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Governance Scenario: GRP impact for Anti-Corruption in Procurement


March 12, 2013

Doug Hadden, VP Products

FreeBalance has developed a framework to show where Government Resource Planning (GRP) software can help improve governance outcomes for governments in developing countries. This Governance Framework includes an overview of the governance question and a description of the methodology.

Manuel Pietra, our President and CEO, presented the case for using GRP to reduce procurement corruption at a seminar at the Harvard Kennedy School last week. This is an updated version of that presentation with more details.

Impact:Total global annual government procurement is estimated to be $9.5 Trillion .

Problem:Corruption is estimated to cost developing country governments 20% to 25% of procurement costs.

Other factors:Procurement efficiency, effectiveness and competitiveness are other important governance factors

Scenario:Lifecycle for an important multiple year public investment program such as the building of a new hospital.

Government Resource Planning

The technical GRP lifecycle can be described as follows:

  1. Enterprise-grade ICT Platform as foundation including a secure infrastructure
  2. User group controls have been defined in the ICT Platform
  3. The hospital public investment program is defined during budget preparation, part of Government Performance Management functionality, and the budget has been approved by the legislature
  4. Core Public Financials part of GRP includes commitment accounting functionality used to ensures that the government does not overspend the budget (integrates with the budget passed by the legislature) and tracks all accounting transactions related to the hospital program
  5. Public Expenditure Management integrates with commitment accounting through a procurement cycle begins with the approval of a commitment from a purchase requisition that generates a Request for Proposal (RFP) to qualified bidders as part of the tendering process that results, in this case, a winning “turnkey” contract based on evaluation criteria to a winning bidder or consortium
  6. Proposal opportunities were presented via the web through e-procurement and the winner of the proposal and contract size is posted
  7. Payment is provided to the winning bidder through payment management based on the contract provisions typically based on the government acceptance that building milestones have been reached
  8. And the entire cycle is stored in an audit trail to improve Government Performance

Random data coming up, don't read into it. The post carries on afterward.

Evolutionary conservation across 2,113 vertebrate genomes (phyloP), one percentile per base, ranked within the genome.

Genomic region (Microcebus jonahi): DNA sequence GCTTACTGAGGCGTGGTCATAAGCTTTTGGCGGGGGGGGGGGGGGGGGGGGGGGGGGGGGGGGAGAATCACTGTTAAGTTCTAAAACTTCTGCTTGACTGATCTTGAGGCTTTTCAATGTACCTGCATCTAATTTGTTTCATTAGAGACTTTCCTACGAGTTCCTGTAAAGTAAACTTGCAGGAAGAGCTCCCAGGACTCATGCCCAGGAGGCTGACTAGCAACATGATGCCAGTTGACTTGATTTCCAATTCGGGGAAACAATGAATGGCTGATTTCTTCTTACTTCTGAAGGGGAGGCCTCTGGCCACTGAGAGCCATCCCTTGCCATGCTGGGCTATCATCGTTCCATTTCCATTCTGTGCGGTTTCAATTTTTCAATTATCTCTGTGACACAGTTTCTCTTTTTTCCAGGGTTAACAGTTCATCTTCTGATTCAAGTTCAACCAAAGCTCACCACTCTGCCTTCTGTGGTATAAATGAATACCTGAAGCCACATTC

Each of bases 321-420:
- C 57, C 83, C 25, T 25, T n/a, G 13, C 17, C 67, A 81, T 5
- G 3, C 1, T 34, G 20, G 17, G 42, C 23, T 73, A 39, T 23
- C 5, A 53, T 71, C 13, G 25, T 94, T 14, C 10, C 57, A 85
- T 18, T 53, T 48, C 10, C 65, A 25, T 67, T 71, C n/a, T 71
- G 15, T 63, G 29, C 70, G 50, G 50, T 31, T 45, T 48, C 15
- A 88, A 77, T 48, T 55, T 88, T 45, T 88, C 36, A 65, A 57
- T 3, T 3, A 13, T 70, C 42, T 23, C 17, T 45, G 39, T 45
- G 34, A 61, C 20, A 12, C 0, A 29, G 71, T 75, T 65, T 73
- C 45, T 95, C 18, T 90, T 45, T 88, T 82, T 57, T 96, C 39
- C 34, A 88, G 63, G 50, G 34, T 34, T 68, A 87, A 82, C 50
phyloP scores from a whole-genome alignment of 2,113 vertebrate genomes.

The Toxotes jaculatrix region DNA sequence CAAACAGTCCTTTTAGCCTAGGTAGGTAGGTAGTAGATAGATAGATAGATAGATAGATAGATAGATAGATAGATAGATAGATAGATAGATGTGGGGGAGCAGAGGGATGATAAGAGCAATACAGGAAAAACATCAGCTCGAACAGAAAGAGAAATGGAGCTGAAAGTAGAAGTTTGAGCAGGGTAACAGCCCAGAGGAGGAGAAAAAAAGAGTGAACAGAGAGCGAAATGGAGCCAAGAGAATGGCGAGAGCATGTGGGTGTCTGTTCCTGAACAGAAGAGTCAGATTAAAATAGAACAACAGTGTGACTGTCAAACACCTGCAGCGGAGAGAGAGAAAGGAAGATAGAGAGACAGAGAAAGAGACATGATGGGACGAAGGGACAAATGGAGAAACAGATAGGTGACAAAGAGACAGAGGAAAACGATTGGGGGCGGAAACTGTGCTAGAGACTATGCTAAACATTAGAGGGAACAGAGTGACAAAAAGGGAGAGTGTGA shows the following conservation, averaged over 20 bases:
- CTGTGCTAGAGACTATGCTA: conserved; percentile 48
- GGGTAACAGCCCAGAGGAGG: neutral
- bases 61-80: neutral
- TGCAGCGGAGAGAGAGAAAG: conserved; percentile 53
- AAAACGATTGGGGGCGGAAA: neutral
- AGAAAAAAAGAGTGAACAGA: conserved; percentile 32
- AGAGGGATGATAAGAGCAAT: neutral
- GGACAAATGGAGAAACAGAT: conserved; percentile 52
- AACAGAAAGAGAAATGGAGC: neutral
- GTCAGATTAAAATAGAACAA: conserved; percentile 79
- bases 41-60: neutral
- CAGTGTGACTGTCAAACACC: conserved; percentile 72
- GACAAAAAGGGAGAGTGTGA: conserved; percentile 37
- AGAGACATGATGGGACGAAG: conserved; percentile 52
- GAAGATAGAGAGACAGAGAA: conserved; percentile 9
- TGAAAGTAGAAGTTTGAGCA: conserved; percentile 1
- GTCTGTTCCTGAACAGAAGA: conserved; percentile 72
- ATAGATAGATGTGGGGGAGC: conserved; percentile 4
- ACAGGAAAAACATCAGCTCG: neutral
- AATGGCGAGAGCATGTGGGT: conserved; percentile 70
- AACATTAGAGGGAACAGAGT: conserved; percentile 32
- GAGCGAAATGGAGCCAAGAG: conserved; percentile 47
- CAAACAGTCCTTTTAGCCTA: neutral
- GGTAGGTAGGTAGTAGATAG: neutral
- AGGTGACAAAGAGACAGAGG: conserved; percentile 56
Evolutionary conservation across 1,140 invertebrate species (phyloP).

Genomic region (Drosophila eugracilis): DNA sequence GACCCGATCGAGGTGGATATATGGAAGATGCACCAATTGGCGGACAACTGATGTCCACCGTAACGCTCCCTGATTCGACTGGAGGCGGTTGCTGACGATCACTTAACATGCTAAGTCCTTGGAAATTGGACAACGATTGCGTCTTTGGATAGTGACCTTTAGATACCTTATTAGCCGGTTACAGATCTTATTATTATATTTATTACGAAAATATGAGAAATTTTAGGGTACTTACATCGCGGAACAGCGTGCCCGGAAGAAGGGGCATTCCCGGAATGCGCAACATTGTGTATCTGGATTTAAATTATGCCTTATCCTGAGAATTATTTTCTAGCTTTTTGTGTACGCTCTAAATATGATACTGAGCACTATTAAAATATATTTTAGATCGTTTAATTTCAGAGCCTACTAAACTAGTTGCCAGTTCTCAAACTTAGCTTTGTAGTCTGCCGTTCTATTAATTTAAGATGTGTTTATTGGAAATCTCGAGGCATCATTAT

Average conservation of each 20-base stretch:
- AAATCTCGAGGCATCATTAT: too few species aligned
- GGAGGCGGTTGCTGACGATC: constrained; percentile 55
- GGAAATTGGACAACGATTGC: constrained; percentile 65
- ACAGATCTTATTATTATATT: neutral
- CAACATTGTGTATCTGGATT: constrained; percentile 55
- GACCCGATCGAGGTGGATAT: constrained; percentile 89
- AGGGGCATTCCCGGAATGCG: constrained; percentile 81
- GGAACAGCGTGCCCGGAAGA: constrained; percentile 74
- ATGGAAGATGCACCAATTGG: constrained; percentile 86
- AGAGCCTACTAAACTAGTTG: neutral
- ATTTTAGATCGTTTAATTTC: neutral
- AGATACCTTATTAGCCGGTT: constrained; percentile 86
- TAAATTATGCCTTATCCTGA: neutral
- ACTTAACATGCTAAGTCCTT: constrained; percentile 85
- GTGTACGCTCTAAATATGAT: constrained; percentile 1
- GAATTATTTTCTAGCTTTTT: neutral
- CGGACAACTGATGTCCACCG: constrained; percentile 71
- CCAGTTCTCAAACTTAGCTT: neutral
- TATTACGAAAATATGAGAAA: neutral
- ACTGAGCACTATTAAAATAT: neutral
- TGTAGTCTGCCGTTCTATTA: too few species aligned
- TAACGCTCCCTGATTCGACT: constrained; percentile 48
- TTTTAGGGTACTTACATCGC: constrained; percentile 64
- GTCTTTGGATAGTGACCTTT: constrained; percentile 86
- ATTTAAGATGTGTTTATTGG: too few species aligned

Governance Toolset

The hospital acquisition scenario described provides multiple corruption opportunities:

  • Vendor collusion to provide only a single winning bid
  • Bribes by vendors to manipulate the process such as changing the evaluation criteria unfairly
  • Approval of a bid by family members
  • Payment for goods and services not received

GRP systems contain three classes of toolsets that can be used to overcome corruption opportunities:

  • Controls that prevent civil service users from manipulating the process
  • Transparency that expose inner government workings to provide oversight
  • Decision-making to enable tracking compliance and performance

Some governance tools from the FreeBalance Governance Framework can be leveraged in this scenario.

There are universal governance tools operating at every stage in the procurement lifecycle including:


  • Chart of Accounts that aligns all government financial activity to budgets, users, purpose, organizational structure and accounting types to reduce accounting manipulation
  • Segregation of Duties to ensure that multiple individuals are involved in the procurement cycle making manipulation more difficult
  • Integration to ensure that the commitment rules in use in the commitment accounting system are respected in the procurement system
  • Procedure Workflow that articulates the proper processes and prevents system user from changing rules such as the length of time that vendors have to respond to the RFP


  • Alerts from the workflow that notifies interested parties such as internal audit or the Minister of Finance about milestones in the tendering process providing more oversight
  • Dashboards that provides exception reporting to managers about the process

Some governance tools augment specific parts of procurement lifecycle:

  • Secure infrastructure is augmented by control tools such as data integrity that prevents manipulation in underlying databases, encryption that prevents people from accessing certain types of data, and general IT security such as virtual private networks to reduce ICT manipulation
  • User group controls is augmented by user management such as password controls
  • Budget preparation is enabled through structured multiple year planning decision-making such as MTEF that leverages historical data to ensure that the planned hospital budget is realistic
  • Commitment accounting is enabled through budget and commitment controls that ensures that obligations do not exceed commitments and that items not part of the hospital procurement are acquired
  • Procurement is enhanced through e-procurement transparency that enables comparing contracts over time to expose potential manipulation
  • Payment management is enhanced through secure payment controls such as Electronic Funds Transfer (EFT) that reduces the opportunity for the fungibility of cash and ensures traceability
  • Auditing is enhanced through decision-making tools that trace every function, transaction and approval in the system from payments back to the original plan through the audit trail

Governance Enablers

Institutions and institutional characteristics such as capacity and political will are necessary to effectively leverage the governance capabilities of GRP. However, there is evidence that GRP systems, by themselves, reduce corruption:

  • Controls prevent many corruption opportunity points
  • Transparency through front-office systems changes behaviour because of the embarrassment factor
  • Knowledge that all transactions are tracked changes behaviour because of the threat of being caught

Institutional governance enablers that are critical across the procurement lifecycle include:

  • Capacity of stakeholders including businesses, civil society, legislature, anti-corruption organizations and the civil service for management and oversight
  • Political Will by stakeholders such as the executive to support anti-corruption activities
  • Standards used in public financials that provides better information to stakeholders
  • Compliance processes and norms within the government

There are other institutional characteristics that are important during the lifecycle include:

  • Accounting procedures used by the government that provides appropriate fiscal discipline using good practices and integrated with controls